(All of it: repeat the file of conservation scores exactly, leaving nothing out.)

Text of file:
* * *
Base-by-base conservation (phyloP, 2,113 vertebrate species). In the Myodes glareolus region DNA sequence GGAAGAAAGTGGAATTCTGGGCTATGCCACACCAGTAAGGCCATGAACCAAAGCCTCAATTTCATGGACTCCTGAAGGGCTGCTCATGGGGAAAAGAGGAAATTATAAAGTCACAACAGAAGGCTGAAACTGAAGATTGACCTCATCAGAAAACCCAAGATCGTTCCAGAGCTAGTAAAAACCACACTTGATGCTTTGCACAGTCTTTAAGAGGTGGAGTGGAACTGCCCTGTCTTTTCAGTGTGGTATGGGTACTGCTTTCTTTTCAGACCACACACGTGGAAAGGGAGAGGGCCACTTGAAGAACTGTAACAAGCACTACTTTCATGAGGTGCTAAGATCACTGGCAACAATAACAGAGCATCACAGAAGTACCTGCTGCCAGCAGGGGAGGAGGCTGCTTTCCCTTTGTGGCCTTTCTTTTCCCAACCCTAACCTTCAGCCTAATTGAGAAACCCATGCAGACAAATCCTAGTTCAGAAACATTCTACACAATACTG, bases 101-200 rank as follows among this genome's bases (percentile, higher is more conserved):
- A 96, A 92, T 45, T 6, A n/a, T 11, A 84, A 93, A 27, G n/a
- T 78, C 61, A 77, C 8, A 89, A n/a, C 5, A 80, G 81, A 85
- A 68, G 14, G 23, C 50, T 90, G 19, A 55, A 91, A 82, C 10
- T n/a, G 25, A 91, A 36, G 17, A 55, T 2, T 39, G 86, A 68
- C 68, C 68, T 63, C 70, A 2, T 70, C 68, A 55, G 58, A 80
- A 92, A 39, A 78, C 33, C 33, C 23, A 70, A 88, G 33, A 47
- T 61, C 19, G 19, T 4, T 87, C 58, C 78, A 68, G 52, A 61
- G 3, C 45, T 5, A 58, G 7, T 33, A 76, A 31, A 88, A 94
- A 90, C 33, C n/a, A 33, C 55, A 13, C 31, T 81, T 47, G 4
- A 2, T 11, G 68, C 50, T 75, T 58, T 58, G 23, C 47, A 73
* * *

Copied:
Base-by-base conservation (phyloP, 2,113 vertebrate species). In the Myodes glareolus region DNA sequence GGAAGAAAGTGGAATTCTGGGCTATGCCACACCAGTAAGGCCATGAACCAAAGCCTCAATTTCATGGACTCCTGAAGGGCTGCTCATGGGGAAAAGAGGAAATTATAAAGTCACAACAGAAGGCTGAAACTGAAGATTGACCTCATCAGAAAACCCAAGATCGTTCCAGAGCTAGTAAAAACCACACTTGATGCTTTGCACAGTCTTTAAGAGGTGGAGTGGAACTGCCCTGTCTTTTCAGTGTGGTATGGGTACTGCTTTCTTTTCAGACCACACACGTGGAAAGGGAGAGGGCCACTTGAAGAACTGTAACAAGCACTACTTTCATGAGGTGCTAAGATCACTGGCAACAATAACAGAGCATCACAGAAGTACCTGCTGCCAGCAGGGGAGGAGGCTGCTTTCCCTTTGTGGCCTTTCTTTTCCCAACCCTAACCTTCAGCCTAATTGAGAAACCCATGCAGACAAATCCTAGTTCAGAAACATTCTACACAATACTG, bases 101-200 rank as follows among this genome's bases (percentile, higher is more conserved):
- A 96, A 92, T 45, T 6, A n/a, T 11, A 84, A 93, A 27, G n/a
- T 78, C 61, A 77, C 8, A 89, A n/a, C 5, A 80, G 81, A 85
- A 68, G 14, G 23, C 50, T 90, G 19, A 55, A 91, A 82, C 10
- T n/a, G 25, A 91, A 36, G 17, A 55, T 2, T 39, G 86, A 68
- C 68, C 68, T 63, C 70, A 2, T 70, C 68, A 55, G 58, A 80
- A 92, A 39, A 78, C 33, C 33, C 23, A 70, A 88, G 33, A 47
- T 61, C 19, G 19, T 4, T 87, C 58, C 78, A 68, G 52, A 61
- G 3, C 45, T 5, A 58, G 7, T 33, A 76, A 31, A 88, A 94
- A 90, C 33, C n/a, A 33, C 55, A 13, C 31, T 81, T 47, G 4
- A 2, T 11, G 68, C 50, T 75, T 58, T 58, G 23, C 47, A 73